New skate park adds to destinations around FAMU Way

Students from LeVerne Payne Community Center assisted with the ribbon cutting to mark the grand opening of the Skateable Art Park at Coal Chute Pond.
Photo by St. Clair Murraine

By St. Clair Murraine
Outlook Staff Writer  

A blazing late morning sun wasn’t enough to keep skaters from trying their tricks.

They came with the traditional skateboard, in-line skates and the old-school quads. Skaters were zipping around the lip of a hug sinkhole that resembles a bowl or over any of the nearby obstacle.

By the time officials from Blueprint Intergovernmental Agency, Leon and Tallahassee governments cut the ribbon to mark the opening of the Skateable Art Park and Coal Chute Pond Trail, huge beads of sweat had welled up on some skaters. An estimated 600 people turned out for the grand opening along FAMU Way, the latest addition to what is becoming a destination in addition to FAMU, Florida State University, Railroad Square Art Park, College Town and the St. Marks Trail.

“It feels extremely rewarding to have a completed project and have it so loved by the community already,” said Blueprint director Autumn Calder.

The ribbon cutting ceremony took place in front of a rattler replica, painted in FAMU orange and green colors with fangs sticking out of the head about 10 feet from the ground. The idea of having the FAMU mascot was dreamed up by designer Tim Payne, owners Team Payne Skate Parks. The head was built by Theme Works and painter Peter Koenig added the finishing touches that include a rattle on the tail and eyes done in metallic gold.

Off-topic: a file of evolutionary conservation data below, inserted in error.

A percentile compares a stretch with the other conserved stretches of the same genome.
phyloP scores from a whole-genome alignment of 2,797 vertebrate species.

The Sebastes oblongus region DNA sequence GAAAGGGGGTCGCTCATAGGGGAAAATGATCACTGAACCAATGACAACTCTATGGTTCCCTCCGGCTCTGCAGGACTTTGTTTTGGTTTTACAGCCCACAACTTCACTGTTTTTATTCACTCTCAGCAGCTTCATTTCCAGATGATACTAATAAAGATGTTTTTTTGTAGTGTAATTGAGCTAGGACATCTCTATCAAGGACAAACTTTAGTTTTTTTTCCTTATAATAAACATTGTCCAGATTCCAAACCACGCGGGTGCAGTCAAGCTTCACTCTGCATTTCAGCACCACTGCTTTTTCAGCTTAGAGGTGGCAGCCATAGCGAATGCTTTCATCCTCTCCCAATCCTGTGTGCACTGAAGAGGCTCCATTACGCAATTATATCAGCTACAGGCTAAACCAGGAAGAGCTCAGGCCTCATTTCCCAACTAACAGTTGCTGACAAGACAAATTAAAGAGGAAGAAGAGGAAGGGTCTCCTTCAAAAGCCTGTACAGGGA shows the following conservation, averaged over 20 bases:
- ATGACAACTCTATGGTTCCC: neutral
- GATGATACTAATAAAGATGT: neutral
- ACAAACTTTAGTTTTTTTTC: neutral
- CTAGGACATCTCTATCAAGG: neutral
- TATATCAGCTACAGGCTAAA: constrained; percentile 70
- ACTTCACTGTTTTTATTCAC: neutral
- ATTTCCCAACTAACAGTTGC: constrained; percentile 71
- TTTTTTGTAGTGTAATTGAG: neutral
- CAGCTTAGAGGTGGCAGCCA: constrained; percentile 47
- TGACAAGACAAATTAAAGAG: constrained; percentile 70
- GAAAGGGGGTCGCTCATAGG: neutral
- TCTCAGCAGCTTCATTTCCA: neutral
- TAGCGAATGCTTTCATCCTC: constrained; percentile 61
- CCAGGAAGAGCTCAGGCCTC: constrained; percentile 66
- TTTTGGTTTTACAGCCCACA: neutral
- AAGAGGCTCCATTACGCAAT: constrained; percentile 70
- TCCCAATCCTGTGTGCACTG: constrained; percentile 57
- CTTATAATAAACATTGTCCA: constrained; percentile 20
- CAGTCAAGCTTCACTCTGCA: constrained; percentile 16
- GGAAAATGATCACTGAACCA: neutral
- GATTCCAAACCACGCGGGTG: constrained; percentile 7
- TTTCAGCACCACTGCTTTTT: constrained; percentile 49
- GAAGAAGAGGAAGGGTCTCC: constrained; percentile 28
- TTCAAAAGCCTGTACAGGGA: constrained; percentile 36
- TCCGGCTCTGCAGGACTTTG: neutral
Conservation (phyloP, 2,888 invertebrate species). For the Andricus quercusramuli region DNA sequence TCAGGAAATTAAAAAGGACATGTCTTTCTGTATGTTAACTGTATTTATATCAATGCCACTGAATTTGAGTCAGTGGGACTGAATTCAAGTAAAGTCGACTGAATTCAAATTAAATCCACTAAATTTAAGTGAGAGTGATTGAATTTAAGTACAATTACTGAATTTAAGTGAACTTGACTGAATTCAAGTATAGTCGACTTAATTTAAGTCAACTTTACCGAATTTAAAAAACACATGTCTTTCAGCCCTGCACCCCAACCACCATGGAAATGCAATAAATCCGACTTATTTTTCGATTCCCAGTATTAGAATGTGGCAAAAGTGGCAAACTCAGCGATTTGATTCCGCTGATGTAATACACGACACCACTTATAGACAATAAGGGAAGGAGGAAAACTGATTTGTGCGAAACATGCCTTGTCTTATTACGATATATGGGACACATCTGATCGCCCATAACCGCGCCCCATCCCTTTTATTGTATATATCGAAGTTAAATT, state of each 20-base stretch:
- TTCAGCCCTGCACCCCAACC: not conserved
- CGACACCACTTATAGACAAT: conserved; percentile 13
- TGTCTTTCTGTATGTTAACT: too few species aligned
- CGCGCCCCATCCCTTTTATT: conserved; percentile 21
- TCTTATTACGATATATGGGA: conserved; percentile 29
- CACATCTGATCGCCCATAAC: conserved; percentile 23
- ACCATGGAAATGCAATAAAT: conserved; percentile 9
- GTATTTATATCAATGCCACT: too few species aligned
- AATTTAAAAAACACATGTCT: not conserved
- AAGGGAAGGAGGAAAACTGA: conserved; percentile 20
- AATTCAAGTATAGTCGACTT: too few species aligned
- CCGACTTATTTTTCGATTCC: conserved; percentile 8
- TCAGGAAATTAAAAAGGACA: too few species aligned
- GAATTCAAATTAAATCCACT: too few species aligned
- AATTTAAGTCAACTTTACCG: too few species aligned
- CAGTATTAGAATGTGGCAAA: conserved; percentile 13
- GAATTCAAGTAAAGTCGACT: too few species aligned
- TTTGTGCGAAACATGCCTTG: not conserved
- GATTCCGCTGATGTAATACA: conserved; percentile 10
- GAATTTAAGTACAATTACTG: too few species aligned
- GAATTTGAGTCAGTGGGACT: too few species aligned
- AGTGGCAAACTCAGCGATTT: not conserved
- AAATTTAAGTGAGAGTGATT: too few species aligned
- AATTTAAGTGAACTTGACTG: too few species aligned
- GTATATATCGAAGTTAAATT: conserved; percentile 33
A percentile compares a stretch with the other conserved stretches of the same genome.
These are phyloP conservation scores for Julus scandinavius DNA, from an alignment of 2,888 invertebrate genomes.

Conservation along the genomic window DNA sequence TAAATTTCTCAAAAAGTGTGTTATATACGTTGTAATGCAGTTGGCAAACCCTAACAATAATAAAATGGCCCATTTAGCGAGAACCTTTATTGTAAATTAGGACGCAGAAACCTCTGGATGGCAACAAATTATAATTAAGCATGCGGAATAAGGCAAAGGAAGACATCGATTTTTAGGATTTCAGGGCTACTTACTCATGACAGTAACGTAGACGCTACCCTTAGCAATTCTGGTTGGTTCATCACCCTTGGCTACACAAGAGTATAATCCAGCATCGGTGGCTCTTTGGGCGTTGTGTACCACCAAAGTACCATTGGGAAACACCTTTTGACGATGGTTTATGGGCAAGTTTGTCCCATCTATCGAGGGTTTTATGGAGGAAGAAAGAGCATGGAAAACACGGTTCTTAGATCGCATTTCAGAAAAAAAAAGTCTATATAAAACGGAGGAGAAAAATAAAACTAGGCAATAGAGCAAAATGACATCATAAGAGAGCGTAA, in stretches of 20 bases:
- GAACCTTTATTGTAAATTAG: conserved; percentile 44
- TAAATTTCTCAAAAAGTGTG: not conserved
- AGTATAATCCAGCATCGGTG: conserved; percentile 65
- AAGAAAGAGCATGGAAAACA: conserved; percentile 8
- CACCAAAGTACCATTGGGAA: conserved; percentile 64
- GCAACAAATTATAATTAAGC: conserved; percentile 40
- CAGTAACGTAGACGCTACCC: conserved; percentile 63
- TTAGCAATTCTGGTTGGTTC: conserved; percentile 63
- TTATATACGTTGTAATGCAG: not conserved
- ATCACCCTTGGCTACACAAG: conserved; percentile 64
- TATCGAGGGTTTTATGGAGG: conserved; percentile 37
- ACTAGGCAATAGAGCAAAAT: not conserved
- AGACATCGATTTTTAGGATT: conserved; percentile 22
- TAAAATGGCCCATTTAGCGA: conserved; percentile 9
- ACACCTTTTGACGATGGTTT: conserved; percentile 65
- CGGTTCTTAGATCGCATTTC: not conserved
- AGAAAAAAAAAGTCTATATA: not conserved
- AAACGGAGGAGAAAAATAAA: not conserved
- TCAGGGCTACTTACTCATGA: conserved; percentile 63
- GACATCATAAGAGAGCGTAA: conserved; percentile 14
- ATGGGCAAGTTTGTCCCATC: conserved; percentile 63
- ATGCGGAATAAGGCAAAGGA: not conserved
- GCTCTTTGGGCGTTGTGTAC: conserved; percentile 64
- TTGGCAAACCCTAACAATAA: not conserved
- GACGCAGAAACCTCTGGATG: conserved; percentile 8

It all came to life after Payne got the idea, which he said he wasn’t sure would fly.

“It was a little risky proposing it because I knew we would have to jump through hoops getting permission from the college, but what better way to represent it than to have the rattler,” he said. “We just threw it out there.”

Even Koenig said he wasn’t sure how the concept of having a 25-foot replica of a snake would pan out.

“I wasn’t sure at first and I didn’t really think about it until I was out here and meeting people in the community,” said Koenig, who did some of the painting at nighttime. “It feels real good to see people enjoying it that much.”

Indeed, as it seemingly has become a huge part of the attractions that brings a cross-section of Tallahassee together.

“The Cascades Trail-FAMU Way area is extremely unique because it knits together the fabric of our community, starting with the south, up to the arts and culture at Railroad Square and the FSU community connected to the FAMU students,” said Caldler. “Every little square inch along Cascades Trail is very special and is such an opportunity to create public spaces that facilitate the connections. We take that so seriously.”

The idea for the skate park along FAMU Way first surfaced in n 2014 when skaters were doing tricks on the Korean War Memorial in Cascades Park, Calder said. The skate park has since become part of a bigger plan that includes a history and culture trail. Construction for that phase will begin later this year.

The $2.8 million project is the second skate park in the city and it’s believed to be one of the largest in Florida. Mike Blankenship Skate Park off Jackson Bluff Road was built about 21 years ago.

Stephen Mathers was one of the skaters who tested the park early. He had become weary of Blankenship and the new park gave him a reason to return to skating after an 18-month hiatus.

“I came out here and got to skate new obstacles; nice, fresh and smooth,” he said. “It’s awesome. “It’s worth every penny. It keeps us out of the streets.”

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